A few years ago, Chimamanda Ngozi Adichie received a letter from a childhood friend, a new mother who wanted to know how to raise her baby girl to be a feminist. Dear Ijeawele is Adichie’s letter of response: fifteen invaluable suggestions—direct, wryly funny, and perceptive—for how to empower a daughter to become a strong, independent woman. Filled with compassionate guidance and advice, it gets right to the heart of sexual politics in the twenty-first century, and starts a new and urgently needed conversation about what it really means to be a woman today.

 

February

Company of One: Why Staying Small Is the Next Big Thing for Business, by Paul Jarvis

A new take on on staying small and avoiding growth, for any size business. Not as a freelancer who only gets paid on a per piece basis, and not as an entrepreneurial start-up that wants to scale as soon as possible, but as a small business that is deliberately committed to staying that way. By staying small, one can have freedom to pursue more meaningful pleasures in life, and avoid the headaches that result from dealing with employees, long meetings, or worrying about expansion. Company of One introduces this unique business strategy and explains how to make it work for you, including how to generate cash flow on an ongoing basis.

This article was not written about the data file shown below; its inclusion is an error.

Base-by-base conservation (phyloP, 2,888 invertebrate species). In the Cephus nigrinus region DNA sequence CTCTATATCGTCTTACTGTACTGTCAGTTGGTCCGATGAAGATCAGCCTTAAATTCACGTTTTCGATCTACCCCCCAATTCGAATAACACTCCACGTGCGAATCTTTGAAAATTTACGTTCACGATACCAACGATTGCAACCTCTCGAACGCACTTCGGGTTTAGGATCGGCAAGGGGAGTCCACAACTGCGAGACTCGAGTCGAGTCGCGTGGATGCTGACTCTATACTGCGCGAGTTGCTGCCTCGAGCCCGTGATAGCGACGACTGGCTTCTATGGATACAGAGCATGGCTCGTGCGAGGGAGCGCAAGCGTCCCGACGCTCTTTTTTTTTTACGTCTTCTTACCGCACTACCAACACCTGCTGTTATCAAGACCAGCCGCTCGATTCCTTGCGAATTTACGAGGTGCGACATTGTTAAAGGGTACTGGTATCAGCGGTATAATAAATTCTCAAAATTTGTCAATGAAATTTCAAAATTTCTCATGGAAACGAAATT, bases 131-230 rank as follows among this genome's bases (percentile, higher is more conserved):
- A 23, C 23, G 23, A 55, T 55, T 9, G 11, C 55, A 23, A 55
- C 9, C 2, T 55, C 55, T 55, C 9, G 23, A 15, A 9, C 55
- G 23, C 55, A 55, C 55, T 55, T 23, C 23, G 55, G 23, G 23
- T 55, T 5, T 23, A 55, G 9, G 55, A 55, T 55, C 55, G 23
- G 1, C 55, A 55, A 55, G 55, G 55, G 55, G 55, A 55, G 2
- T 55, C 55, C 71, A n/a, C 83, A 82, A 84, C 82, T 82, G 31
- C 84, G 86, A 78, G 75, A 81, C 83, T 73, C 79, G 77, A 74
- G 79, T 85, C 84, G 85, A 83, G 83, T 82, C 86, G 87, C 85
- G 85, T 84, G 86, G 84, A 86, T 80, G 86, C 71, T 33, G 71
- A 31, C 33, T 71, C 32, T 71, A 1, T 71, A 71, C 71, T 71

Becoming, by Michelle Obama

In her memoir, a work of deep reflection and mesmerizing storytelling, Michelle Obama invites readers into her world, chronicling the experiences that have shaped her—from her childhood on the South Side of Chicago to her years as an executive balancing the demands of motherhood and work, to her time spent at the world’s most famous address. With unerring honesty and lively wit, she describes her triumphs and her disappointments, both public and private, telling her full story as she has lived it—in her own words and on her own terms. Warm, wise, and revelatory, Becoming is the deeply personal reckoning of a woman of soul and substance who has steadily defied expectations—and whose story inspires us to do the same.

 

March

Americanah, by Chimamanda Ngozi Adichie (LOVED)

Ifemelu and Obinze are young and in love when they depart military-ruled Nigeria for the West. Beautiful, self-assured Ifemelu heads for America, where despite her academic success, she is forced to grapple with what it means to be black for the first time. Quiet, thoughtful Obinze had hoped to join her, but with post-9/11 America closed to him, he instead plunges into a dangerous, undocumented life in London. Fifteen years later, they reunite in a newly democratic Nigeria, and reignite their passion—for each other and for their homeland.